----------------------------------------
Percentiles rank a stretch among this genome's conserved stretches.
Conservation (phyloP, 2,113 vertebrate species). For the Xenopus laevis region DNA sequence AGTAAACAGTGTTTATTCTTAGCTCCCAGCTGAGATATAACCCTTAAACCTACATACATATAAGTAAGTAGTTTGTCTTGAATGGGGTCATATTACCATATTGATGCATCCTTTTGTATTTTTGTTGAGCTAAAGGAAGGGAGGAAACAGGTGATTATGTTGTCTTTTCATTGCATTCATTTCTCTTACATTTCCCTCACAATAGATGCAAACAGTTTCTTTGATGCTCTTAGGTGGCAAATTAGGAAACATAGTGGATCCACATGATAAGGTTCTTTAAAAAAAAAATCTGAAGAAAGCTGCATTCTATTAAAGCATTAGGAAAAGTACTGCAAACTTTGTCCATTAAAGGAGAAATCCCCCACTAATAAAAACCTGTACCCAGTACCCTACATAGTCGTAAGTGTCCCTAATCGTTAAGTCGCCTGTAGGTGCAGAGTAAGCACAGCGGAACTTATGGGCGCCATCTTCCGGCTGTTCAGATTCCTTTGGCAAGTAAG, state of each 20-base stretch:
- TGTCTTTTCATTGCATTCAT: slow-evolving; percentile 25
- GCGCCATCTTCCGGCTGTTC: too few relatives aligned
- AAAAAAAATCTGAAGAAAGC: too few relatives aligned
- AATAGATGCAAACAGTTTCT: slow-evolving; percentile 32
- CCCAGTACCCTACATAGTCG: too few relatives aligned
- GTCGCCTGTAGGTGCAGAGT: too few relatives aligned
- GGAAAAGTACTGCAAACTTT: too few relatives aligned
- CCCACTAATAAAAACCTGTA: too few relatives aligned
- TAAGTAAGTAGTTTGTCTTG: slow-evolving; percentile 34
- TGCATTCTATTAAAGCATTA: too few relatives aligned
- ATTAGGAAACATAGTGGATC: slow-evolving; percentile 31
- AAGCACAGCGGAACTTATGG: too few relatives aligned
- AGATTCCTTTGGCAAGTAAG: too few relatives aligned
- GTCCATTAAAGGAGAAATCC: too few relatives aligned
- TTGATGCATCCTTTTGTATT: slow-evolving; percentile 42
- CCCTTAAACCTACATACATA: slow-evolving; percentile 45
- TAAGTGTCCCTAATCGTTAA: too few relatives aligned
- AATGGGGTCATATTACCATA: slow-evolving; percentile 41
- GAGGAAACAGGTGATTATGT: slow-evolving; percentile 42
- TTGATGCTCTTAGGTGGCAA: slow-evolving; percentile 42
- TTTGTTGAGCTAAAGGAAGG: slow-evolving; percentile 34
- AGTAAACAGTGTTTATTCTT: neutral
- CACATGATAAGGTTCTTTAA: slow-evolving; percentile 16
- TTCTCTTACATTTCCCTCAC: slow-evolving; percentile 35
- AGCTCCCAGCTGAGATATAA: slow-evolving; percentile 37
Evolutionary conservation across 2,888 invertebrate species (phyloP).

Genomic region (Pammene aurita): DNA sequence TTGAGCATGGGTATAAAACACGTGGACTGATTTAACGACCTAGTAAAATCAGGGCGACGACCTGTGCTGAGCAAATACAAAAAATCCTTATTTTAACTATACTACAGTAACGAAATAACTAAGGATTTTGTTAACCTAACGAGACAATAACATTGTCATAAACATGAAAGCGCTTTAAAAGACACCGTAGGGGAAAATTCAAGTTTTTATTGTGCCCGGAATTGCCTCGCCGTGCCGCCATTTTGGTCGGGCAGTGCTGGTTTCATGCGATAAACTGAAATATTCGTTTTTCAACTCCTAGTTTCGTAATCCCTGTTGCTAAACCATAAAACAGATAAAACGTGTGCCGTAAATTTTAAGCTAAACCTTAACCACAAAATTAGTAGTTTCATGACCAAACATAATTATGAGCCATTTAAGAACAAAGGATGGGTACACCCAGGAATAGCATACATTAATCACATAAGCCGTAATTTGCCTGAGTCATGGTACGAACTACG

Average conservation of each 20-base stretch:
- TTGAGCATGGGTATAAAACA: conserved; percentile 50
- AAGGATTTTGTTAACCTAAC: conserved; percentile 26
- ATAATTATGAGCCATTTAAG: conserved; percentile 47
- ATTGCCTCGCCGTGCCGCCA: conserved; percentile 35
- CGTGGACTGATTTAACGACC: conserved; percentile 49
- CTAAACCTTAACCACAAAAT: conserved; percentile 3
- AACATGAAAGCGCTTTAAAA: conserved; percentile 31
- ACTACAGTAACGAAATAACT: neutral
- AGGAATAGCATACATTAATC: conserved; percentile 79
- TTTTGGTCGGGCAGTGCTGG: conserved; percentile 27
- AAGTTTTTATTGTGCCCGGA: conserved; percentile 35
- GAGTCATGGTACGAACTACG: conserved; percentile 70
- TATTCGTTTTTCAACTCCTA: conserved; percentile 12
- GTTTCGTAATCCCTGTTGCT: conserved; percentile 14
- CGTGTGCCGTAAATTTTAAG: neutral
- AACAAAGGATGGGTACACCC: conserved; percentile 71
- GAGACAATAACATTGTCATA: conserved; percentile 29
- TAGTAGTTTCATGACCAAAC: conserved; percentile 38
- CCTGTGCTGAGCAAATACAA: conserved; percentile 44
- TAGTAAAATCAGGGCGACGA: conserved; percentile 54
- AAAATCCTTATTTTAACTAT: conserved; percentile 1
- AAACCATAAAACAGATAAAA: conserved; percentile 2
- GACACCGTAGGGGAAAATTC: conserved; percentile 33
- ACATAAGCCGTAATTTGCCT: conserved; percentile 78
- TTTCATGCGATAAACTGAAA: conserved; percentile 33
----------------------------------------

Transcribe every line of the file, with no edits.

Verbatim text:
Percentiles rank a stretch among this genome's conserved stretches.
Conservation (phyloP, 2,113 vertebrate species). For the Xenopus laevis region DNA sequence AGTAAACAGTGTTTATTCTTAGCTCCCAGCTGAGATATAACCCTTAAACCTACATACATATAAGTAAGTAGTTTGTCTTGAATGGGGTCATATTACCATATTGATGCATCCTTTTGTATTTTTGTTGAGCTAAAGGAAGGGAGGAAACAGGTGATTATGTTGTCTTTTCATTGCATTCATTTCTCTTACATTTCCCTCACAATAGATGCAAACAGTTTCTTTGATGCTCTTAGGTGGCAAATTAGGAAACATAGTGGATCCACATGATAAGGTTCTTTAAAAAAAAAATCTGAAGAAAGCTGCATTCTATTAAAGCATTAGGAAAAGTACTGCAAACTTTGTCCATTAAAGGAGAAATCCCCCACTAATAAAAACCTGTACCCAGTACCCTACATAGTCGTAAGTGTCCCTAATCGTTAAGTCGCCTGTAGGTGCAGAGTAAGCACAGCGGAACTTATGGGCGCCATCTTCCGGCTGTTCAGATTCCTTTGGCAAGTAAG, state of each 20-base stretch:
- TGTCTTTTCATTGCATTCAT: slow-evolving; percentile 25
- GCGCCATCTTCCGGCTGTTC: too few relatives aligned
- AAAAAAAATCTGAAGAAAGC: too few relatives aligned
- AATAGATGCAAACAGTTTCT: slow-evolving; percentile 32
- CCCAGTACCCTACATAGTCG: too few relatives aligned
- GTCGCCTGTAGGTGCAGAGT: too few relatives aligned
- GGAAAAGTACTGCAAACTTT: too few relatives aligned
- CCCACTAATAAAAACCTGTA: too few relatives aligned
- TAAGTAAGTAGTTTGTCTTG: slow-evolving; percentile 34
- TGCATTCTATTAAAGCATTA: too few relatives aligned
- ATTAGGAAACATAGTGGATC: slow-evolving; percentile 31
- AAGCACAGCGGAACTTATGG: too few relatives aligned
- AGATTCCTTTGGCAAGTAAG: too few relatives aligned
- GTCCATTAAAGGAGAAATCC: too few relatives aligned
- TTGATGCATCCTTTTGTATT: slow-evolving; percentile 42
- CCCTTAAACCTACATACATA: slow-evolving; percentile 45
- TAAGTGTCCCTAATCGTTAA: too few relatives aligned
- AATGGGGTCATATTACCATA: slow-evolving; percentile 41
- GAGGAAACAGGTGATTATGT: slow-evolving; percentile 42
- TTGATGCTCTTAGGTGGCAA: slow-evolving; percentile 42
- TTTGTTGAGCTAAAGGAAGG: slow-evolving; percentile 34
- AGTAAACAGTGTTTATTCTT: neutral
- CACATGATAAGGTTCTTTAA: slow-evolving; percentile 16
- TTCTCTTACATTTCCCTCAC: slow-evolving; percentile 35
- AGCTCCCAGCTGAGATATAA: slow-evolving; percentile 37
Evolutionary conservation across 2,888 invertebrate species (phyloP).

Genomic region (Pammene aurita): DNA sequence TTGAGCATGGGTATAAAACACGTGGACTGATTTAACGACCTAGTAAAATCAGGGCGACGACCTGTGCTGAGCAAATACAAAAAATCCTTATTTTAACTATACTACAGTAACGAAATAACTAAGGATTTTGTTAACCTAACGAGACAATAACATTGTCATAAACATGAAAGCGCTTTAAAAGACACCGTAGGGGAAAATTCAAGTTTTTATTGTGCCCGGAATTGCCTCGCCGTGCCGCCATTTTGGTCGGGCAGTGCTGGTTTCATGCGATAAACTGAAATATTCGTTTTTCAACTCCTAGTTTCGTAATCCCTGTTGCTAAACCATAAAACAGATAAAACGTGTGCCGTAAATTTTAAGCTAAACCTTAACCACAAAATTAGTAGTTTCATGACCAAACATAATTATGAGCCATTTAAGAACAAAGGATGGGTACACCCAGGAATAGCATACATTAATCACATAAGCCGTAATTTGCCTGAGTCATGGTACGAACTACG

Average conservation of each 20-base stretch:
- TTGAGCATGGGTATAAAACA: conserved; percentile 50
- AAGGATTTTGTTAACCTAAC: conserved; percentile 26
- ATAATTATGAGCCATTTAAG: conserved; percentile 47
- ATTGCCTCGCCGTGCCGCCA: conserved; percentile 35
- CGTGGACTGATTTAACGACC: conserved; percentile 49
- CTAAACCTTAACCACAAAAT: conserved; percentile 3
- AACATGAAAGCGCTTTAAAA: conserved; percentile 31
- ACTACAGTAACGAAATAACT: neutral
- AGGAATAGCATACATTAATC: conserved; percentile 79
- TTTTGGTCGGGCAGTGCTGG: conserved; percentile 27
- AAGTTTTTATTGTGCCCGGA: conserved; percentile 35
- GAGTCATGGTACGAACTACG: conserved; percentile 70
- TATTCGTTTTTCAACTCCTA: conserved; percentile 12
- GTTTCGTAATCCCTGTTGCT: conserved; percentile 14
- CGTGTGCCGTAAATTTTAAG: neutral
- AACAAAGGATGGGTACACCC: conserved; percentile 71
- GAGACAATAACATTGTCATA: conserved; percentile 29
- TAGTAGTTTCATGACCAAAC: conserved; percentile 38
- CCTGTGCTGAGCAAATACAA: conserved; percentile 44
- TAGTAAAATCAGGGCGACGA: conserved; percentile 54
- AAAATCCTTATTTTAACTAT: conserved; percentile 1
- AAACCATAAAACAGATAAAA: conserved; percentile 2
- GACACCGTAGGGGAAAATTC: conserved; percentile 33
- ACATAAGCCGTAATTTGCCT: conserved; percentile 78
- TTTCATGCGATAAACTGAAA: conserved; percentile 33